Michigan: New Rules Take Effect Halting Pre-Employment Marijuana Tests for Most State Employees

No Drug Testing

New statewide rules take effect next week ending the practice of pre-employment marijuana screening for most state workers.

Under the new policy, which takes effect on Sunday, October 1st, most public employees will no longer be required to undergo pre-employment marijuana testing. (Exceptions to the new rules will remain for those in certain safety sensitive positions, like law enforcement personnel.) Those previously denied positions because of a failed marijuana test will be eligible to immediately reapply for employment.

Members of the Michigan Civil Service Commission unanimously approved the policy change in July. NORML’s Deputy Director Paul Armentano provided testimony to the Commission in support of the change, stating, “Policies that mandate would-be hires to undergo urine screens for past cannabis exposure are invasive, discriminatory, and ineffective. They neither identify workers who may be under the influence, nor do they contribute to a safe work environment.”

Michigan is among a growing number of jurisdictions to recently amend its drug testing regulations for public employees. Nevada and Washington have similarly adopted legislation limiting pre-employment cannabis testing for new hires, as have numerous municipalities, including AtlantaBaltimoreKansas CityPhiladelphia, and St. Louis. Last week, members of the city council in Columbia, Missouri announced a similar policy change. That change also takes effect on October 1st.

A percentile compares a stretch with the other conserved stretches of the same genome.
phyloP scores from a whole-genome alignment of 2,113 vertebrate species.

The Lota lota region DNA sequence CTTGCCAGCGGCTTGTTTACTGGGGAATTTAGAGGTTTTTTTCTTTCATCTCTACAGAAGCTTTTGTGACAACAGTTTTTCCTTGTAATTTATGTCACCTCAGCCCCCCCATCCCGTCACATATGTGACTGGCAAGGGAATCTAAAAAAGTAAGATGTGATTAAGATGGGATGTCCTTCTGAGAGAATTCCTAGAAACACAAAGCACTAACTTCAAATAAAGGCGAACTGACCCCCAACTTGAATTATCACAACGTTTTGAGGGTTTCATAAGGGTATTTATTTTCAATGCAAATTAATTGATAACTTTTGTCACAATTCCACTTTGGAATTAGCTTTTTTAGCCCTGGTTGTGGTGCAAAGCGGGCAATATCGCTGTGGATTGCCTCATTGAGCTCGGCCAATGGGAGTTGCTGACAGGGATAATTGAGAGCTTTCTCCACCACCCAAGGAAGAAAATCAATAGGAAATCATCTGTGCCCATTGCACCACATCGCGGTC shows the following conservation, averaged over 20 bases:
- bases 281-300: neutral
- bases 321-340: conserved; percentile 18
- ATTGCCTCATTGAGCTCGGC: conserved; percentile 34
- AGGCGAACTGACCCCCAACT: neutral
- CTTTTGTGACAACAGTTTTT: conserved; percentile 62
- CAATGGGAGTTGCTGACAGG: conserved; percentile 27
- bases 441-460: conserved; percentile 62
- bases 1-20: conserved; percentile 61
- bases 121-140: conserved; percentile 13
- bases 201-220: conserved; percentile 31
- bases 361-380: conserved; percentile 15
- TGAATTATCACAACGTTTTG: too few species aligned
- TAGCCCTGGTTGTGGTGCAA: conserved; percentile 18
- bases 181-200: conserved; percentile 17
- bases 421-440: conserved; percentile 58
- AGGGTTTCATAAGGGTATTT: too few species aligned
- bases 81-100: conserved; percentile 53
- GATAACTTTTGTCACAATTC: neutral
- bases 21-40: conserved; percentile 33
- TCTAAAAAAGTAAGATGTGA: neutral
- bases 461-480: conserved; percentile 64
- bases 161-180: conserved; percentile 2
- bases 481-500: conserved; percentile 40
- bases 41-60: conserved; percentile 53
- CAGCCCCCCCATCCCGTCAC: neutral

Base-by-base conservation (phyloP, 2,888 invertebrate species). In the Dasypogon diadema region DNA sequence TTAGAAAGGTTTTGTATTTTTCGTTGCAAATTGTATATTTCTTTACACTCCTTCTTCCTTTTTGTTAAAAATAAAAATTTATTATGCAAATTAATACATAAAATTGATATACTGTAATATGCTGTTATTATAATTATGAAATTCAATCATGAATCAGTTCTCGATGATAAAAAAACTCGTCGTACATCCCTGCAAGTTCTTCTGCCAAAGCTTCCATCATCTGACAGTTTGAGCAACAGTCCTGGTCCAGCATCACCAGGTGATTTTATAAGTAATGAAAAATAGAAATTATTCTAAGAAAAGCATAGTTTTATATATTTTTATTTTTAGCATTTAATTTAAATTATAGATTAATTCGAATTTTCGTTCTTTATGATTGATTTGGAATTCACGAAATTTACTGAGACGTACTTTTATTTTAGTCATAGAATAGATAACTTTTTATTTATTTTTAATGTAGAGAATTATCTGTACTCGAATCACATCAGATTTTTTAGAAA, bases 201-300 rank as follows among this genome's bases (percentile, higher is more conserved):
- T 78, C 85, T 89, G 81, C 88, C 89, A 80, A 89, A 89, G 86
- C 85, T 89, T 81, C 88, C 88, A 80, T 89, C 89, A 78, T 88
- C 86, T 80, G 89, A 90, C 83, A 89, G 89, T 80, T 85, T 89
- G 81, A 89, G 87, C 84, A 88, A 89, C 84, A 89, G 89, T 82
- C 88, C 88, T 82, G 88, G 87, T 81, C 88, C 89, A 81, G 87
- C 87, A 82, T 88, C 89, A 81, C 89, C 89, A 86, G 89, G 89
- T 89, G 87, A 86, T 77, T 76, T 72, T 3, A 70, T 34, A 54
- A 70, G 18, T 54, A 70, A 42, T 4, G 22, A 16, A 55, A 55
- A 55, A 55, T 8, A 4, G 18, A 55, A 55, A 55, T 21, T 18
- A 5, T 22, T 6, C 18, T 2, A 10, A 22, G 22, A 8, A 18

Other states, including CaliforniaConnecticut, the District of ColumbiaMontanaMinnesota, New JerseyNew York, and Rhode Island have expanded these policies to limit cannabis testing for both new hires and existing employees. California’s policy change takes effect on January 1, 2024.

Last Wednesday, members of the U.S. House of Representatives, Oversight and Accountability Committee voted 30 to 14 in favor of bipartisan legislation, H.R. 5040: The Cannabis Users’ Restoration of Eligibility (CURE) Act, which expands federal employment and advancement opportunities for those with a history of past cannabis use.

NORML’s Paul Armentano praised lawmakers’ efforts. “Suspicionless marijuana testing in the workplace, such as pre-employment drug screening, is not now, nor has it ever been, an evidence-based policy,” he said. “Rather, this discriminatory practice is a holdover from the zeitgeist of the 1980s ‘war on drugs.’ But times have changed; public attitudes have changed, and in many jurisdictions, the marijuana laws have changed. It is time for workplace policies to adapt to this new reality and to cease punishing employees for activities they engage in during their off-hours that pose no workplace safety threat.”

Additional information is available from the NORML Fact Sheet, ‘Marijuana Legalization and Impact on the Workplace.’